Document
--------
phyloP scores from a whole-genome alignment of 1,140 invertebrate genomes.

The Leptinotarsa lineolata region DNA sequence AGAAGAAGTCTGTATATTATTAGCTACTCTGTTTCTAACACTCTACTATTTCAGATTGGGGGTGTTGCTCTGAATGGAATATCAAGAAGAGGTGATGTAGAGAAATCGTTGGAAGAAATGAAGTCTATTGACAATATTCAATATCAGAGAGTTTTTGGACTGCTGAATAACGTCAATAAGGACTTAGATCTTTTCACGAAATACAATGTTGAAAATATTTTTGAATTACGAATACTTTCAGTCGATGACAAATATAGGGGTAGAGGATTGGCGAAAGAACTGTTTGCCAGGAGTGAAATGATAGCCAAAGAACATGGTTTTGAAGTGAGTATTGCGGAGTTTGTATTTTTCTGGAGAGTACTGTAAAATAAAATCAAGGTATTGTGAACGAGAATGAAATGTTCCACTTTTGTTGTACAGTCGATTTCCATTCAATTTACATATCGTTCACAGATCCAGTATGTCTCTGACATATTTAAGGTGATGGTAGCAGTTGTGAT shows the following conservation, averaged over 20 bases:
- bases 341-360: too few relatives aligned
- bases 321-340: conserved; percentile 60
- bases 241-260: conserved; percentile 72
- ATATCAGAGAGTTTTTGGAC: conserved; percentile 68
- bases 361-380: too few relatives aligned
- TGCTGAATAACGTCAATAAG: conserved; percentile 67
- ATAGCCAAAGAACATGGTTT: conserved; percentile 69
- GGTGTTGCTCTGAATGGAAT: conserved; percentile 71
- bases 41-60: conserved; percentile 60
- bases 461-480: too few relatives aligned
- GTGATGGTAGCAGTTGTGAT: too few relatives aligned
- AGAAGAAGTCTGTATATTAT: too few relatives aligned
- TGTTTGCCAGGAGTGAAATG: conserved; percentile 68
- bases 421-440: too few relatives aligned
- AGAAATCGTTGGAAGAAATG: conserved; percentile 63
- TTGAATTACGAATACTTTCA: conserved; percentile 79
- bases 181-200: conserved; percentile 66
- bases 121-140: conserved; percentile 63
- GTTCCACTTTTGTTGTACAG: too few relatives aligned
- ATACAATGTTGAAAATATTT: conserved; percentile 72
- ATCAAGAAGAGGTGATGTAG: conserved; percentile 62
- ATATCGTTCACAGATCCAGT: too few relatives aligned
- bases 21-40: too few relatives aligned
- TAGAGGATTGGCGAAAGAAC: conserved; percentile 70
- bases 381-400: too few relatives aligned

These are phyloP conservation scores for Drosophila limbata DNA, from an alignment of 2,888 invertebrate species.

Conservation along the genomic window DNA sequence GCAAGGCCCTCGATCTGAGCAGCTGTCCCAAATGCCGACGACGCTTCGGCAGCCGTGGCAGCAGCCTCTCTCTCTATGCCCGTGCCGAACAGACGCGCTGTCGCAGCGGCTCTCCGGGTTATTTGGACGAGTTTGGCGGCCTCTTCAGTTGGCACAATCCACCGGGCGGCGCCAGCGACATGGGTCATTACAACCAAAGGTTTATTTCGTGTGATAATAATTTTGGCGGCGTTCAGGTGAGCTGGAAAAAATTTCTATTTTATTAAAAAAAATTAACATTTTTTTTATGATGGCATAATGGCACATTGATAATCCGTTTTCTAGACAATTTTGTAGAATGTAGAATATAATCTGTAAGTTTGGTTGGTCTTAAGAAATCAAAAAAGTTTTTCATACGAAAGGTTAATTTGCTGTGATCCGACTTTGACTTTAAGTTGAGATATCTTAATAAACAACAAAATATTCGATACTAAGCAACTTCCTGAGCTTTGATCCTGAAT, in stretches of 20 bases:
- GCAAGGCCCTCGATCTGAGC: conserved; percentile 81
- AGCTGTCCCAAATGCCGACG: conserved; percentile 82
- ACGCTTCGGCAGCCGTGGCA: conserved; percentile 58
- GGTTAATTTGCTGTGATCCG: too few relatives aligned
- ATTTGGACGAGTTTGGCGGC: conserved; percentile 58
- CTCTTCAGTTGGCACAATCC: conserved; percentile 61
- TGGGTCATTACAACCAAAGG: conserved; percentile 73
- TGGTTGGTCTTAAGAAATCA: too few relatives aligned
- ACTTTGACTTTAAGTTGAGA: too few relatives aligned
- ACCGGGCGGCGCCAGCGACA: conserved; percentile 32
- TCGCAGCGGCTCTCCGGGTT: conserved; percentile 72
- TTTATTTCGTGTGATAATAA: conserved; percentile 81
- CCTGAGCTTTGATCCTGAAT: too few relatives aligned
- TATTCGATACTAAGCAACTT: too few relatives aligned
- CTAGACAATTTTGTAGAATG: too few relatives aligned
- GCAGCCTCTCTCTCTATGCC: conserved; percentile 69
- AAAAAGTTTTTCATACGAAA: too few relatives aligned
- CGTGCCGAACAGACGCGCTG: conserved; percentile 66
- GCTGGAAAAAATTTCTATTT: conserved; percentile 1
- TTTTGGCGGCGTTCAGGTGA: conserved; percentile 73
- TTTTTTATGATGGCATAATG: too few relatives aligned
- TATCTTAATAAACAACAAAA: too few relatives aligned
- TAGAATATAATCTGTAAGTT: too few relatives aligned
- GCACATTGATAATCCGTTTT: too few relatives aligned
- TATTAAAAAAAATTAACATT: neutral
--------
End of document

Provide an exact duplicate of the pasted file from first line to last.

phyloP scores from a whole-genome alignment of 1,140 invertebrate genomes.

The Leptinotarsa lineolata region DNA sequence AGAAGAAGTCTGTATATTATTAGCTACTCTGTTTCTAACACTCTACTATTTCAGATTGGGGGTGTTGCTCTGAATGGAATATCAAGAAGAGGTGATGTAGAGAAATCGTTGGAAGAAATGAAGTCTATTGACAATATTCAATATCAGAGAGTTTTTGGACTGCTGAATAACGTCAATAAGGACTTAGATCTTTTCACGAAATACAATGTTGAAAATATTTTTGAATTACGAATACTTTCAGTCGATGACAAATATAGGGGTAGAGGATTGGCGAAAGAACTGTTTGCCAGGAGTGAAATGATAGCCAAAGAACATGGTTTTGAAGTGAGTATTGCGGAGTTTGTATTTTTCTGGAGAGTACTGTAAAATAAAATCAAGGTATTGTGAACGAGAATGAAATGTTCCACTTTTGTTGTACAGTCGATTTCCATTCAATTTACATATCGTTCACAGATCCAGTATGTCTCTGACATATTTAAGGTGATGGTAGCAGTTGTGAT shows the following conservation, averaged over 20 bases:
- bases 341-360: too few relatives aligned
- bases 321-340: conserved; percentile 60
- bases 241-260: conserved; percentile 72
- ATATCAGAGAGTTTTTGGAC: conserved; percentile 68
- bases 361-380: too few relatives aligned
- TGCTGAATAACGTCAATAAG: conserved; percentile 67
- ATAGCCAAAGAACATGGTTT: conserved; percentile 69
- GGTGTTGCTCTGAATGGAAT: conserved; percentile 71
- bases 41-60: conserved; percentile 60
- bases 461-480: too few relatives aligned
- GTGATGGTAGCAGTTGTGAT: too few relatives aligned
- AGAAGAAGTCTGTATATTAT: too few relatives aligned
- TGTTTGCCAGGAGTGAAATG: conserved; percentile 68
- bases 421-440: too few relatives aligned
- AGAAATCGTTGGAAGAAATG: conserved; percentile 63
- TTGAATTACGAATACTTTCA: conserved; percentile 79
- bases 181-200: conserved; percentile 66
- bases 121-140: conserved; percentile 63
- GTTCCACTTTTGTTGTACAG: too few relatives aligned
- ATACAATGTTGAAAATATTT: conserved; percentile 72
- ATCAAGAAGAGGTGATGTAG: conserved; percentile 62
- ATATCGTTCACAGATCCAGT: too few relatives aligned
- bases 21-40: too few relatives aligned
- TAGAGGATTGGCGAAAGAAC: conserved; percentile 70
- bases 381-400: too few relatives aligned

These are phyloP conservation scores for Drosophila limbata DNA, from an alignment of 2,888 invertebrate species.

Conservation along the genomic window DNA sequence GCAAGGCCCTCGATCTGAGCAGCTGTCCCAAATGCCGACGACGCTTCGGCAGCCGTGGCAGCAGCCTCTCTCTCTATGCCCGTGCCGAACAGACGCGCTGTCGCAGCGGCTCTCCGGGTTATTTGGACGAGTTTGGCGGCCTCTTCAGTTGGCACAATCCACCGGGCGGCGCCAGCGACATGGGTCATTACAACCAAAGGTTTATTTCGTGTGATAATAATTTTGGCGGCGTTCAGGTGAGCTGGAAAAAATTTCTATTTTATTAAAAAAAATTAACATTTTTTTTATGATGGCATAATGGCACATTGATAATCCGTTTTCTAGACAATTTTGTAGAATGTAGAATATAATCTGTAAGTTTGGTTGGTCTTAAGAAATCAAAAAAGTTTTTCATACGAAAGGTTAATTTGCTGTGATCCGACTTTGACTTTAAGTTGAGATATCTTAATAAACAACAAAATATTCGATACTAAGCAACTTCCTGAGCTTTGATCCTGAAT, in stretches of 20 bases:
- GCAAGGCCCTCGATCTGAGC: conserved; percentile 81
- AGCTGTCCCAAATGCCGACG: conserved; percentile 82
- ACGCTTCGGCAGCCGTGGCA: conserved; percentile 58
- GGTTAATTTGCTGTGATCCG: too few relatives aligned
- ATTTGGACGAGTTTGGCGGC: conserved; percentile 58
- CTCTTCAGTTGGCACAATCC: conserved; percentile 61
- TGGGTCATTACAACCAAAGG: conserved; percentile 73
- TGGTTGGTCTTAAGAAATCA: too few relatives aligned
- ACTTTGACTTTAAGTTGAGA: too few relatives aligned
- ACCGGGCGGCGCCAGCGACA: conserved; percentile 32
- TCGCAGCGGCTCTCCGGGTT: conserved; percentile 72
- TTTATTTCGTGTGATAATAA: conserved; percentile 81
- CCTGAGCTTTGATCCTGAAT: too few relatives aligned
- TATTCGATACTAAGCAACTT: too few relatives aligned
- CTAGACAATTTTGTAGAATG: too few relatives aligned
- GCAGCCTCTCTCTCTATGCC: conserved; percentile 69
- AAAAAGTTTTTCATACGAAA: too few relatives aligned
- CGTGCCGAACAGACGCGCTG: conserved; percentile 66
- GCTGGAAAAAATTTCTATTT: conserved; percentile 1
- TTTTGGCGGCGTTCAGGTGA: conserved; percentile 73
- TTTTTTATGATGGCATAATG: too few relatives aligned
- TATCTTAATAAACAACAAAA: too few relatives aligned
- TAGAATATAATCTGTAAGTT: too few relatives aligned
- GCACATTGATAATCCGTTTT: too few relatives aligned
- TATTAAAAAAAATTAACATT: neutral